European settlers came to the area near present-day Plano in the early 1840s. Facilities such as a sawmill, a gristmill, and a store soon brought more people to the area. A mail service was established, and after rejecting several names for the nascent town (including naming it in honor of then-President Millard Fillmore), residents suggested the name Plano (from the Spanish word for "flat") in reference to the local terrain, unvaried and devoid of any trees. The post office accepted the name.
In 1872, the completion of the Houston and Central Texas Railway helped Plano grow, and it was incorporated in 1873. By 1874, the population had grown to more than 500. In 1881, a fire raged through the business district, destroying most of the buildings. Plano was rebuilt and business again flourished through the 1880s. Also in 1881, the city assumed responsibility for what would eventually become Plano Independent School District (PISD), ending the days of it being served only by private schools.
At first, Plano's population grew slowly, reaching 1,304 in 1900 and 3,695 in 1960. By 1970, Plano began to feel some of the boom its neighbors had experienced after World War II. A series of public works projects and a change in taxes that removed the farming community from the town helped increase the population. In 1970, the population reached 17,872, and by 1980, it had exploded to 72,000. Sewers, schools, and street development kept pace with this massive increase, largely because of Plano's flat topography, grid layout, and planning initiatives.
During the 1980s, many large corporations moved their headquarters to Plano, including J. C. Penney and Frito-Lay, spurring further growth. By 1990, the population reached 128,713, dwarfing the county seat, McKinney. In 1994, Plano was recognized as an All-America City. By 2000, the population grew to 222,030, making it one of Dallas's largest suburbs. Plano is surrounded by other municipalities and so cannot expand in area, and there is little undeveloped land remaining within the city limits. But as of July 2012, one large tract of land was being developed: Turnpike Commons at the intersection of Renner Road and the George Bush Turnpike (also bordered by Shiloh Road to the east). The development is expected to feature apartments, medical facilities, restaurants, a Race Trac gas station, and a hotel.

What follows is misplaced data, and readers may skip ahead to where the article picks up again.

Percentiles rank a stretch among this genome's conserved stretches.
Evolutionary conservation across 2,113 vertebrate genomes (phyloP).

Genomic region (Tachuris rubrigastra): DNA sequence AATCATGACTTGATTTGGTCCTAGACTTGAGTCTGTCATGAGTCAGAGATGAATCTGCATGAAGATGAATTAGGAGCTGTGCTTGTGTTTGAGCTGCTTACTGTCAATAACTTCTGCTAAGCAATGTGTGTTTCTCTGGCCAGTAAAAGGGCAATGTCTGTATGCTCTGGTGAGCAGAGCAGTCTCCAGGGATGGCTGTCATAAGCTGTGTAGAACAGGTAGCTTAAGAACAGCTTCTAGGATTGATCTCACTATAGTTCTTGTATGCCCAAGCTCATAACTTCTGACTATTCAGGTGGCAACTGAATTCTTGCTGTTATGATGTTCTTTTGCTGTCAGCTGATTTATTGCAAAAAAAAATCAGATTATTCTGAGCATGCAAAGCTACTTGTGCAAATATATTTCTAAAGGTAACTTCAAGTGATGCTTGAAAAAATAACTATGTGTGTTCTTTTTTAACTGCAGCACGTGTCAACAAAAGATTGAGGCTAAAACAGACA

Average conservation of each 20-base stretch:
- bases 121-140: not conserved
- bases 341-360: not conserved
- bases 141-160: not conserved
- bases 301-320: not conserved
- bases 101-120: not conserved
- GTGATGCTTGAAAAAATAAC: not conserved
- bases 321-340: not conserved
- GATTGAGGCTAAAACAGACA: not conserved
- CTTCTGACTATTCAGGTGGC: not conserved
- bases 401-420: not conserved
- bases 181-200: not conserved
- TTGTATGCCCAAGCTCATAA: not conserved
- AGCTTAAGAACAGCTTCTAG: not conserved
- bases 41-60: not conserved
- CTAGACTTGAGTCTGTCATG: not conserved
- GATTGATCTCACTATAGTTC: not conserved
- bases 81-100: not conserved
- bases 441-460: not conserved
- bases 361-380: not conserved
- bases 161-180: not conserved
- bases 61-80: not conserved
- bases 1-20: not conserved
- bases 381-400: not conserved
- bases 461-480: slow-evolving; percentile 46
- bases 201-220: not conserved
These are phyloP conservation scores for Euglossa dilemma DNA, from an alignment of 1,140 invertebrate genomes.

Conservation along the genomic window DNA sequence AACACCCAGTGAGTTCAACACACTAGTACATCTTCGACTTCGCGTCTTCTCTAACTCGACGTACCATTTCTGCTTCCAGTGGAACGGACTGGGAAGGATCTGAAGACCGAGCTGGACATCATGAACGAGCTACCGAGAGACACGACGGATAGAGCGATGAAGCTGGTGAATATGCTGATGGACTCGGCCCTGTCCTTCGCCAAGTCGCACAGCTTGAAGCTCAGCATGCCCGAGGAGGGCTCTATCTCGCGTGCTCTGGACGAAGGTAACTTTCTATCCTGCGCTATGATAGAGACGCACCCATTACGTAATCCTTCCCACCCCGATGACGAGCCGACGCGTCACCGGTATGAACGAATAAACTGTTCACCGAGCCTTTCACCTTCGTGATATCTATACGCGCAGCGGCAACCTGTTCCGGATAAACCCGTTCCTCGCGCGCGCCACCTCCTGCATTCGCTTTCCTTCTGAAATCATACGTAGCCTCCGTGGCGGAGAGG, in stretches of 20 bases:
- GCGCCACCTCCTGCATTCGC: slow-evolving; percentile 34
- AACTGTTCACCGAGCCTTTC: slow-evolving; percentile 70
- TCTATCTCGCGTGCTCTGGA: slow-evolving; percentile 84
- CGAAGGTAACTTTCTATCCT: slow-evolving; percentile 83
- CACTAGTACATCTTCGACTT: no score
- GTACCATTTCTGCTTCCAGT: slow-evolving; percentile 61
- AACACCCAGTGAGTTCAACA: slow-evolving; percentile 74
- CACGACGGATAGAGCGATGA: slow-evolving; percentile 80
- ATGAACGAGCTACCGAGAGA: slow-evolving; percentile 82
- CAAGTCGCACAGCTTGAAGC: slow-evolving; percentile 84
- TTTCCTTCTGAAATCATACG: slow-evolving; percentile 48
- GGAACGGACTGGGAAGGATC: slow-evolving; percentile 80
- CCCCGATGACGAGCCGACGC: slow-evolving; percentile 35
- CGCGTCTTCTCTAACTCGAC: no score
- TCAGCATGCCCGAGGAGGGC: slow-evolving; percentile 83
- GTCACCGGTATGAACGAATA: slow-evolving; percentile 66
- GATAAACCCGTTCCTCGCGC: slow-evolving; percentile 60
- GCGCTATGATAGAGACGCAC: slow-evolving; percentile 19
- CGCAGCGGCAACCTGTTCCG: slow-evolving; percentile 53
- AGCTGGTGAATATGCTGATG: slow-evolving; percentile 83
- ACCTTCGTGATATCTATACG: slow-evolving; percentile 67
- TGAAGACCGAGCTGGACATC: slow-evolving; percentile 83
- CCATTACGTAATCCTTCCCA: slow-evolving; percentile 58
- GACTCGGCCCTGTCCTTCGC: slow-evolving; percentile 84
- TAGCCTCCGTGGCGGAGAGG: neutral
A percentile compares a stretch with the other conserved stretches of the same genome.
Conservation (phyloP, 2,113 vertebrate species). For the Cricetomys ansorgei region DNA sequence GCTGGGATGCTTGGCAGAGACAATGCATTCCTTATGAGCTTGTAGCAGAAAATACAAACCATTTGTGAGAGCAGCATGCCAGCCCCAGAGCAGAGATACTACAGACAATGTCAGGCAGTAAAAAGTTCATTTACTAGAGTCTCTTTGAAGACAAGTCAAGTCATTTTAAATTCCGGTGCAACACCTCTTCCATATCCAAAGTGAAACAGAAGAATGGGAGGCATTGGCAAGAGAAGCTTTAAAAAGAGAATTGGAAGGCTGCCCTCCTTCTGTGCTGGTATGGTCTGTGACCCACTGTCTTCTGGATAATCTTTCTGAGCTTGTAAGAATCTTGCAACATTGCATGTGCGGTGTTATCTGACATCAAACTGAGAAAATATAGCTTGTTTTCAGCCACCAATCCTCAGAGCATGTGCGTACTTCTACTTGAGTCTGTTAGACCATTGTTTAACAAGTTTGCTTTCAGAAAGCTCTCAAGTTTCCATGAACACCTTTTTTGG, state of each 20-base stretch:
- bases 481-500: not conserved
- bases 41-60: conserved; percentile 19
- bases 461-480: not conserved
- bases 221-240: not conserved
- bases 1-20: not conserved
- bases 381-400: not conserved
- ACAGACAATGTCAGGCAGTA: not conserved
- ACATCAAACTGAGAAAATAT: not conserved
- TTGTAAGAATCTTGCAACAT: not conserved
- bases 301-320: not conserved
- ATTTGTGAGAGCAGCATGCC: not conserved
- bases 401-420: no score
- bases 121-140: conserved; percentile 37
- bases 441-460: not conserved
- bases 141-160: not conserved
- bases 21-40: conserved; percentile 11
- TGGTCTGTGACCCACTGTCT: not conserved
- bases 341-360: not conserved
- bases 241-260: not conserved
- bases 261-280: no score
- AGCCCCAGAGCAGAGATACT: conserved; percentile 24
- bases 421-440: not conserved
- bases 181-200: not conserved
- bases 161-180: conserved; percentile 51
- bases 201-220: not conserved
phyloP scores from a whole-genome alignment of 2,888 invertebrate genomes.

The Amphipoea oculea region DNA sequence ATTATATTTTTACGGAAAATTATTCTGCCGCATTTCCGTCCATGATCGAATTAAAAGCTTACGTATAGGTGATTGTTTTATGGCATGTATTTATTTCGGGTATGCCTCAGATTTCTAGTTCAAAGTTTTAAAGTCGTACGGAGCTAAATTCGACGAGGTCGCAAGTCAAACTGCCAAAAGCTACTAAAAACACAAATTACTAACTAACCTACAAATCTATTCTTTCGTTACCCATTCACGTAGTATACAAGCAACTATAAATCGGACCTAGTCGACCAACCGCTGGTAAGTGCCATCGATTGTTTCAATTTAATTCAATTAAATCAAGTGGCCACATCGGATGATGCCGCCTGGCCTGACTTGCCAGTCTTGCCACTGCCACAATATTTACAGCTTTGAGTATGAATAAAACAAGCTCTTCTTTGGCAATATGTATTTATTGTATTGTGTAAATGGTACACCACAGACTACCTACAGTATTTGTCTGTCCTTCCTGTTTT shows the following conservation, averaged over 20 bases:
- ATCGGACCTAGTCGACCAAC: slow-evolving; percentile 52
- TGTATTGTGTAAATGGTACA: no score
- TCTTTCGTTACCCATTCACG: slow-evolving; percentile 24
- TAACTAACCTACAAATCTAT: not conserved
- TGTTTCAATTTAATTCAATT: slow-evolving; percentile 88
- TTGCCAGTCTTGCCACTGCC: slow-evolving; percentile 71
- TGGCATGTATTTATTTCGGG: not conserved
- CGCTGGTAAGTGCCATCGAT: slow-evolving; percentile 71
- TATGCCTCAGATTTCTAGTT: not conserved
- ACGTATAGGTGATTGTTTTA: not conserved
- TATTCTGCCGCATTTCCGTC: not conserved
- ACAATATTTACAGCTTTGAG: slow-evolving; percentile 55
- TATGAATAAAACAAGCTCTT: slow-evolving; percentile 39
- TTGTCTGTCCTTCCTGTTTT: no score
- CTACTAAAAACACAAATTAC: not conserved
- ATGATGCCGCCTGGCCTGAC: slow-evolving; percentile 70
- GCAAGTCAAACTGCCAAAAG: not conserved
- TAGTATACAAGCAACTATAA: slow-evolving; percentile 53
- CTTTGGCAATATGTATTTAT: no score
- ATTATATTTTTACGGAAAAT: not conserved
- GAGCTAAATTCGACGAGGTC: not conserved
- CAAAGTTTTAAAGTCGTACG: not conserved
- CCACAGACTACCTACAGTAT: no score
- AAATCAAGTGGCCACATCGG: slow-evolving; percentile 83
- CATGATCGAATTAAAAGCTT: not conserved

In 2013, Plano received a top score in a national livability index according to an algorithm created by AreaVibes.com, a Toronto-based company specializing in such data. AreaVibes ranked Plano at the top of the list of U.S. cities with populations between 100,000 and 10 million. Another chart, "Best Places to Live in 2013", also ranked Plano first.
- Collin Creek Mall
- The Shops at Legacy
- The Shops at Willow Bend
- Stonebriar Center
- World Ventures
- Alliance Data
- Triad Hospitals
- Plano West Senior High School
- Jasper High School
- Shepton High School
- Overall API: 80.1
- Frisco ISD: 80.9
- Lewisville ISD: 73.7
- Plano ISD: 84.4
- Median value of a single-family home: $320,000
- Median rent: $1,418
- Median household income: $95,602
- Property tax rate range: 2.15%-2.20%
- Approximately 22 miles (31 minutes) from central west Plano to DFW International Airport Passenger Terminals
- 7 miles (12 minutes) to the Legacy Center
- 8 miles (13 minutes) to the North Dallas Business Center
- 22 miles (29 minutes) to downtown Dallas
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